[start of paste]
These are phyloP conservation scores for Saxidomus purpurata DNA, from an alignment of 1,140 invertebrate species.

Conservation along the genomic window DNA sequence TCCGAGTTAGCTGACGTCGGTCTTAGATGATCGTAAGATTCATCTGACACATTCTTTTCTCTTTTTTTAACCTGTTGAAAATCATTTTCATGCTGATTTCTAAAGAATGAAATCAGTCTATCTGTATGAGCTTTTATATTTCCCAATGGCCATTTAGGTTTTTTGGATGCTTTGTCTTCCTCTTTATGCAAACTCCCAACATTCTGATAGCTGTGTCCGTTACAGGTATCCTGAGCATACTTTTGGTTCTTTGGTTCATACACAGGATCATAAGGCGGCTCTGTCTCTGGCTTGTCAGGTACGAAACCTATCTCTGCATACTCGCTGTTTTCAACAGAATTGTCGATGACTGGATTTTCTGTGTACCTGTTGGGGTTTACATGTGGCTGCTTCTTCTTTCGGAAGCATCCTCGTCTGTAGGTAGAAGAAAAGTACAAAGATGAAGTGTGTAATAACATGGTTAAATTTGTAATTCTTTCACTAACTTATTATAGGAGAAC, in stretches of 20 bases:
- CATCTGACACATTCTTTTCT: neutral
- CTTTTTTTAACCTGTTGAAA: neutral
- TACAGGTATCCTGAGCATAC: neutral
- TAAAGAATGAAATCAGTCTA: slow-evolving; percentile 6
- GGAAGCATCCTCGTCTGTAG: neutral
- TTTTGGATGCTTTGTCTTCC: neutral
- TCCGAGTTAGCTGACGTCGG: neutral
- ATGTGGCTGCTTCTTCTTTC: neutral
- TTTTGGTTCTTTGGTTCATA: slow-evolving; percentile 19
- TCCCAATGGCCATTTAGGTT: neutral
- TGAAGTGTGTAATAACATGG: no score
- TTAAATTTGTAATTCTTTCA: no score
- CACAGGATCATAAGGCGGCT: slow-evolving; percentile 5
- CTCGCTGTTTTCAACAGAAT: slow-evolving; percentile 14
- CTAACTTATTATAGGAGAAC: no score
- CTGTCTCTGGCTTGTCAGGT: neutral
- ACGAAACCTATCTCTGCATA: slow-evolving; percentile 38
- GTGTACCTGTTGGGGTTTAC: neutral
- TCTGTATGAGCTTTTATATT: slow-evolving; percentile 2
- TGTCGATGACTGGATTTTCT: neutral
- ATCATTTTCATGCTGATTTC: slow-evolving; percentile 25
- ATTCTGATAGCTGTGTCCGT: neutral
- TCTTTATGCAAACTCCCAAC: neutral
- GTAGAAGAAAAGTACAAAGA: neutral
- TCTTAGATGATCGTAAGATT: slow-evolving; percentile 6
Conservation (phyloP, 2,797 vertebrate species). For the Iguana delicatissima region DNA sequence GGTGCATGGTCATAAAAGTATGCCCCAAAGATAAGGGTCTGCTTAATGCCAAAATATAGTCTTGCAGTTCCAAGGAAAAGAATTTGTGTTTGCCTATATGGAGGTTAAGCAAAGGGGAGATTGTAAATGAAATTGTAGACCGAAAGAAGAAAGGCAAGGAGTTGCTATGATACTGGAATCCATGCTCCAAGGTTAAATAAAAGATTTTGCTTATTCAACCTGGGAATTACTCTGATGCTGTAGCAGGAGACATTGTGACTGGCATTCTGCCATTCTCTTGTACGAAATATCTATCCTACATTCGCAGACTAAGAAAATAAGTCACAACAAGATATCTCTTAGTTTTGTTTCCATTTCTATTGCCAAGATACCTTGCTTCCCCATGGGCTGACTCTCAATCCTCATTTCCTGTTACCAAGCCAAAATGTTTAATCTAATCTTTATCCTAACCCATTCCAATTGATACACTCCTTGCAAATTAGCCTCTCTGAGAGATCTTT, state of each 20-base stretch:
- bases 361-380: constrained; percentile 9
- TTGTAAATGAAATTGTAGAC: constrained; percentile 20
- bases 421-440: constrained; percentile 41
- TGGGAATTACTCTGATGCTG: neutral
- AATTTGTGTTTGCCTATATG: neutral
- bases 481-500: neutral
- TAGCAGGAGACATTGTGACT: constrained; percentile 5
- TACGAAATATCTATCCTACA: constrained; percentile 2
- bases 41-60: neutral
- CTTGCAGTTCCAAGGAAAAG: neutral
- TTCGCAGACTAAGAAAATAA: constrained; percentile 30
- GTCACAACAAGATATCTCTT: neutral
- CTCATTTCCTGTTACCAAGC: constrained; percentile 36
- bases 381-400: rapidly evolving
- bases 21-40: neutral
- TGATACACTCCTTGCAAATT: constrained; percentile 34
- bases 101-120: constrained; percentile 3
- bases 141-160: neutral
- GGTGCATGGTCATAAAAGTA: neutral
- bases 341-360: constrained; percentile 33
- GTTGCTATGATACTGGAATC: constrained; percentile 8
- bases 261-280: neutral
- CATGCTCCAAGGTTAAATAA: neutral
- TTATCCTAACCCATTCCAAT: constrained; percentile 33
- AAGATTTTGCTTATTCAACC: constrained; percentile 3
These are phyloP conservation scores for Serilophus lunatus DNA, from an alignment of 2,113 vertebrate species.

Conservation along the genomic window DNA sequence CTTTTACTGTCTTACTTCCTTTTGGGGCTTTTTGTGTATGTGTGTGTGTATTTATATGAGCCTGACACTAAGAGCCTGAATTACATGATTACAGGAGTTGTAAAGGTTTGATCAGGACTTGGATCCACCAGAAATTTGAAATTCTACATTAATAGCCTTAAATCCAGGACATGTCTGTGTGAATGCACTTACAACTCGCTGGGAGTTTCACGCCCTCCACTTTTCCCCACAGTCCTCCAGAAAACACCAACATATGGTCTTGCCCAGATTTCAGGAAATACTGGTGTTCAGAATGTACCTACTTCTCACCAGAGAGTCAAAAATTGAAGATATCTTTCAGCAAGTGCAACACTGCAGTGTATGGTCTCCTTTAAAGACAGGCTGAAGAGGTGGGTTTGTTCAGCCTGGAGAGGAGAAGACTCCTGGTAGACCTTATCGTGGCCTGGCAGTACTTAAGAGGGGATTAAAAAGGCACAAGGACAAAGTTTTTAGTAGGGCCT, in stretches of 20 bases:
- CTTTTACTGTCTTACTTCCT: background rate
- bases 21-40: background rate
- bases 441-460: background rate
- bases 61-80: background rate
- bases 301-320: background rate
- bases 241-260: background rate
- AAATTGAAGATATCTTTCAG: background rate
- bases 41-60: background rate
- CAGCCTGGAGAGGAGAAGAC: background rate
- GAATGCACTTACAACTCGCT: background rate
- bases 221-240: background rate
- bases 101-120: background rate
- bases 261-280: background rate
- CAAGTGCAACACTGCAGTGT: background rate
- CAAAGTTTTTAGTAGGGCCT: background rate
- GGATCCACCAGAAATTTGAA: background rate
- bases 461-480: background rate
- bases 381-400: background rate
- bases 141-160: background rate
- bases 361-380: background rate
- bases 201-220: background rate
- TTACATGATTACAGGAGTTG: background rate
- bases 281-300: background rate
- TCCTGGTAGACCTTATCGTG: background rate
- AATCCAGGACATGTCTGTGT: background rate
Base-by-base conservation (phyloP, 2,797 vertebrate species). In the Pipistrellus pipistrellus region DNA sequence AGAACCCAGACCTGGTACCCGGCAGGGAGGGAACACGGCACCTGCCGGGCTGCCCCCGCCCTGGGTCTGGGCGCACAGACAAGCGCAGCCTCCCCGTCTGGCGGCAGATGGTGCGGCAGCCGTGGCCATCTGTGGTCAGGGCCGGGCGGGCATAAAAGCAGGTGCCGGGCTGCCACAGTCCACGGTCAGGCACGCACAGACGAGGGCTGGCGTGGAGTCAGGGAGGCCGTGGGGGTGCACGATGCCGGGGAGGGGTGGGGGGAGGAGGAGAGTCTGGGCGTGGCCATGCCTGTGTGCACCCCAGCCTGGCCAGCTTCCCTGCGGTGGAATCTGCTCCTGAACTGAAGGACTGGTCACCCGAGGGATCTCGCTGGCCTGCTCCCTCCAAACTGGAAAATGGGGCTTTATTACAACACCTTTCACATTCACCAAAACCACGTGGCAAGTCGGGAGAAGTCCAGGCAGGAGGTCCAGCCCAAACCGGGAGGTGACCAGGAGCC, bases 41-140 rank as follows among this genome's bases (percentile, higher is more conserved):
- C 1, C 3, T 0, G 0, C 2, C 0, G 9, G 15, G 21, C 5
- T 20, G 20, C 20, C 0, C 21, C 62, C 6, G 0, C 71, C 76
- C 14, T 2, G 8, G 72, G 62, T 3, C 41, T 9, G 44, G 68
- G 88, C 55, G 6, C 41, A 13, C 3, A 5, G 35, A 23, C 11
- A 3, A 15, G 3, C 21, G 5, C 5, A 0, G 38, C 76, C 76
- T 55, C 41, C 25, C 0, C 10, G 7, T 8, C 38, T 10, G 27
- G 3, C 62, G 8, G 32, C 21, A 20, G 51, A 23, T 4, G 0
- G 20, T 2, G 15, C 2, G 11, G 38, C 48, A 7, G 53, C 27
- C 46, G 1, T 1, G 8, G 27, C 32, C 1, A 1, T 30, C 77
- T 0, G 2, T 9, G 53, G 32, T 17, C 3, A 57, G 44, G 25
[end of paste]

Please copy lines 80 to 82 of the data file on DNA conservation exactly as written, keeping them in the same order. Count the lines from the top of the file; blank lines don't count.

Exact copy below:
- AATCCAGGACATGTCTGTGT: background rate
Base-by-base conservation (phyloP, 2,797 vertebrate species). In the Pipistrellus pipistrellus region DNA sequence AGAACCCAGACCTGGTACCCGGCAGGGAGGGAACACGGCACCTGCCGGGCTGCCCCCGCCCTGGGTCTGGGCGCACAGACAAGCGCAGCCTCCCCGTCTGGCGGCAGATGGTGCGGCAGCCGTGGCCATCTGTGGTCAGGGCCGGGCGGGCATAAAAGCAGGTGCCGGGCTGCCACAGTCCACGGTCAGGCACGCACAGACGAGGGCTGGCGTGGAGTCAGGGAGGCCGTGGGGGTGCACGATGCCGGGGAGGGGTGGGGGGAGGAGGAGAGTCTGGGCGTGGCCATGCCTGTGTGCACCCCAGCCTGGCCAGCTTCCCTGCGGTGGAATCTGCTCCTGAACTGAAGGACTGGTCACCCGAGGGATCTCGCTGGCCTGCTCCCTCCAAACTGGAAAATGGGGCTTTATTACAACACCTTTCACATTCACCAAAACCACGTGGCAAGTCGGGAGAAGTCCAGGCAGGAGGTCCAGCCCAAACCGGGAGGTGACCAGGAGCC, bases 41-140 rank as follows among this genome's bases (percentile, higher is more conserved):
- C 1, C 3, T 0, G 0, C 2, C 0, G 9, G 15, G 21, C 5